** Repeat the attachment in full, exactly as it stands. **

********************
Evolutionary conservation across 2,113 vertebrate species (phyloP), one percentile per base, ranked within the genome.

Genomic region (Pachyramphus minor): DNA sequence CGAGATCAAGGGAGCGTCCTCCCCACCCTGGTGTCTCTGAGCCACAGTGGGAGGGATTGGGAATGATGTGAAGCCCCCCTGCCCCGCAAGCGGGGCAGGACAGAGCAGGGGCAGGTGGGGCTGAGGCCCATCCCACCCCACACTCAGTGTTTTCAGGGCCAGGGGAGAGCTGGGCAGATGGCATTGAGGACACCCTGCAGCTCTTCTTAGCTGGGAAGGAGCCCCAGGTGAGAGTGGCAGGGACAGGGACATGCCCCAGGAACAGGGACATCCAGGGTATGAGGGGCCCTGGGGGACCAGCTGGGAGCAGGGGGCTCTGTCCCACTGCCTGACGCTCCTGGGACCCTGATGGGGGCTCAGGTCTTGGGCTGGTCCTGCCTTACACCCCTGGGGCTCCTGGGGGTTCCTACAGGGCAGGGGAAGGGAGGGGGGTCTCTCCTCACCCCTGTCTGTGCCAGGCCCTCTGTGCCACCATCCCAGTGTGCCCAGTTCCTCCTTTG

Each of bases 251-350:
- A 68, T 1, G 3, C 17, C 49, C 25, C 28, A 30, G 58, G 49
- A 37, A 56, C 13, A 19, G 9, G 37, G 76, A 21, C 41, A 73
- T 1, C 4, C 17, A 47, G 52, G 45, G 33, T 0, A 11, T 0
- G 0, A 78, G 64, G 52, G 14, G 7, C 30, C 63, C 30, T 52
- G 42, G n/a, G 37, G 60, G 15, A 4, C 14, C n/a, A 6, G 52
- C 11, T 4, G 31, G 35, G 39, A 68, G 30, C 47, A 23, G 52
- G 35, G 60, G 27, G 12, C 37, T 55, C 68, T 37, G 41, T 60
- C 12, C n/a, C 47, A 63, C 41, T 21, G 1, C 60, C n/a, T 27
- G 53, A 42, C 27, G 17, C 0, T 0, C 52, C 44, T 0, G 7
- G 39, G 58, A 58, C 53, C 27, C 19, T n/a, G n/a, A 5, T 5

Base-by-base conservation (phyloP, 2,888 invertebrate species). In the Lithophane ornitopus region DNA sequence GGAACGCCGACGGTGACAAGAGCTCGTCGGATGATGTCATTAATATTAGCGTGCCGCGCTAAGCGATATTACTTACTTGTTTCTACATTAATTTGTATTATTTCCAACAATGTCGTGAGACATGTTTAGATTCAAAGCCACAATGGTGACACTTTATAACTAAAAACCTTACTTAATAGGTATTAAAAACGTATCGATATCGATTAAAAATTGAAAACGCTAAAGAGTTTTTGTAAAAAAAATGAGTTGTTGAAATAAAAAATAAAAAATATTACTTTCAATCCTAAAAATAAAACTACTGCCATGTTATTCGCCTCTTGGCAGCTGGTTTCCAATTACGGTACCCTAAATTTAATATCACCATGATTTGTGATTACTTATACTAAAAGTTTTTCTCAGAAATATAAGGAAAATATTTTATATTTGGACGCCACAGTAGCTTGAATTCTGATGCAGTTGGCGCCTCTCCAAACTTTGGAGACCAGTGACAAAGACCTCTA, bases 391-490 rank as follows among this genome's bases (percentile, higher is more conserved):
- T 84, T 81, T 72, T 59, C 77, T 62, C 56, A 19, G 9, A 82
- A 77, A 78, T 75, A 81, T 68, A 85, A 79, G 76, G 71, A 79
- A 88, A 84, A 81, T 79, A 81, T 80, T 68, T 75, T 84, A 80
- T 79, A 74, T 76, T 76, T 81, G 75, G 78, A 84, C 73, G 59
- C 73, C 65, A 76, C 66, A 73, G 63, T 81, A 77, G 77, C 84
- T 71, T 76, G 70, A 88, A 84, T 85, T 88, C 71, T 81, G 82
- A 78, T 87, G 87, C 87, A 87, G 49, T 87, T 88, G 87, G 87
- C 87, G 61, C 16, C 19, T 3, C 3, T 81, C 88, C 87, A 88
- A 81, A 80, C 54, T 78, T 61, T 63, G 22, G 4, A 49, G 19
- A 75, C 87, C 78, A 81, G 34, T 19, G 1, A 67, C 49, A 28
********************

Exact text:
Evolutionary conservation across 2,113 vertebrate species (phyloP), one percentile per base, ranked within the genome.

Genomic region (Pachyramphus minor): DNA sequence CGAGATCAAGGGAGCGTCCTCCCCACCCTGGTGTCTCTGAGCCACAGTGGGAGGGATTGGGAATGATGTGAAGCCCCCCTGCCCCGCAAGCGGGGCAGGACAGAGCAGGGGCAGGTGGGGCTGAGGCCCATCCCACCCCACACTCAGTGTTTTCAGGGCCAGGGGAGAGCTGGGCAGATGGCATTGAGGACACCCTGCAGCTCTTCTTAGCTGGGAAGGAGCCCCAGGTGAGAGTGGCAGGGACAGGGACATGCCCCAGGAACAGGGACATCCAGGGTATGAGGGGCCCTGGGGGACCAGCTGGGAGCAGGGGGCTCTGTCCCACTGCCTGACGCTCCTGGGACCCTGATGGGGGCTCAGGTCTTGGGCTGGTCCTGCCTTACACCCCTGGGGCTCCTGGGGGTTCCTACAGGGCAGGGGAAGGGAGGGGGGTCTCTCCTCACCCCTGTCTGTGCCAGGCCCTCTGTGCCACCATCCCAGTGTGCCCAGTTCCTCCTTTG

Each of bases 251-350:
- A 68, T 1, G 3, C 17, C 49, C 25, C 28, A 30, G 58, G 49
- A 37, A 56, C 13, A 19, G 9, G 37, G 76, A 21, C 41, A 73
- T 1, C 4, C 17, A 47, G 52, G 45, G 33, T 0, A 11, T 0
- G 0, A 78, G 64, G 52, G 14, G 7, C 30, C 63, C 30, T 52
- G 42, G n/a, G 37, G 60, G 15, A 4, C 14, C n/a, A 6, G 52
- C 11, T 4, G 31, G 35, G 39, A 68, G 30, C 47, A 23, G 52
- G 35, G 60, G 27, G 12, C 37, T 55, C 68, T 37, G 41, T 60
- C 12, C n/a, C 47, A 63, C 41, T 21, G 1, C 60, C n/a, T 27
- G 53, A 42, C 27, G 17, C 0, T 0, C 52, C 44, T 0, G 7
- G 39, G 58, A 58, C 53, C 27, C 19, T n/a, G n/a, A 5, T 5

Base-by-base conservation (phyloP, 2,888 invertebrate species). In the Lithophane ornitopus region DNA sequence GGAACGCCGACGGTGACAAGAGCTCGTCGGATGATGTCATTAATATTAGCGTGCCGCGCTAAGCGATATTACTTACTTGTTTCTACATTAATTTGTATTATTTCCAACAATGTCGTGAGACATGTTTAGATTCAAAGCCACAATGGTGACACTTTATAACTAAAAACCTTACTTAATAGGTATTAAAAACGTATCGATATCGATTAAAAATTGAAAACGCTAAAGAGTTTTTGTAAAAAAAATGAGTTGTTGAAATAAAAAATAAAAAATATTACTTTCAATCCTAAAAATAAAACTACTGCCATGTTATTCGCCTCTTGGCAGCTGGTTTCCAATTACGGTACCCTAAATTTAATATCACCATGATTTGTGATTACTTATACTAAAAGTTTTTCTCAGAAATATAAGGAAAATATTTTATATTTGGACGCCACAGTAGCTTGAATTCTGATGCAGTTGGCGCCTCTCCAAACTTTGGAGACCAGTGACAAAGACCTCTA, bases 391-490 rank as follows among this genome's bases (percentile, higher is more conserved):
- T 84, T 81, T 72, T 59, C 77, T 62, C 56, A 19, G 9, A 82
- A 77, A 78, T 75, A 81, T 68, A 85, A 79, G 76, G 71, A 79
- A 88, A 84, A 81, T 79, A 81, T 80, T 68, T 75, T 84, A 80
- T 79, A 74, T 76, T 76, T 81, G 75, G 78, A 84, C 73, G 59
- C 73, C 65, A 76, C 66, A 73, G 63, T 81, A 77, G 77, C 84
- T 71, T 76, G 70, A 88, A 84, T 85, T 88, C 71, T 81, G 82
- A 78, T 87, G 87, C 87, A 87, G 49, T 87, T 88, G 87, G 87
- C 87, G 61, C 16, C 19, T 3, C 3, T 81, C 88, C 87, A 88
- A 81, A 80, C 54, T 78, T 61, T 63, G 22, G 4, A 49, G 19
- A 75, C 87, C 78, A 81, G 34, T 19, G 1, A 67, C 49, A 28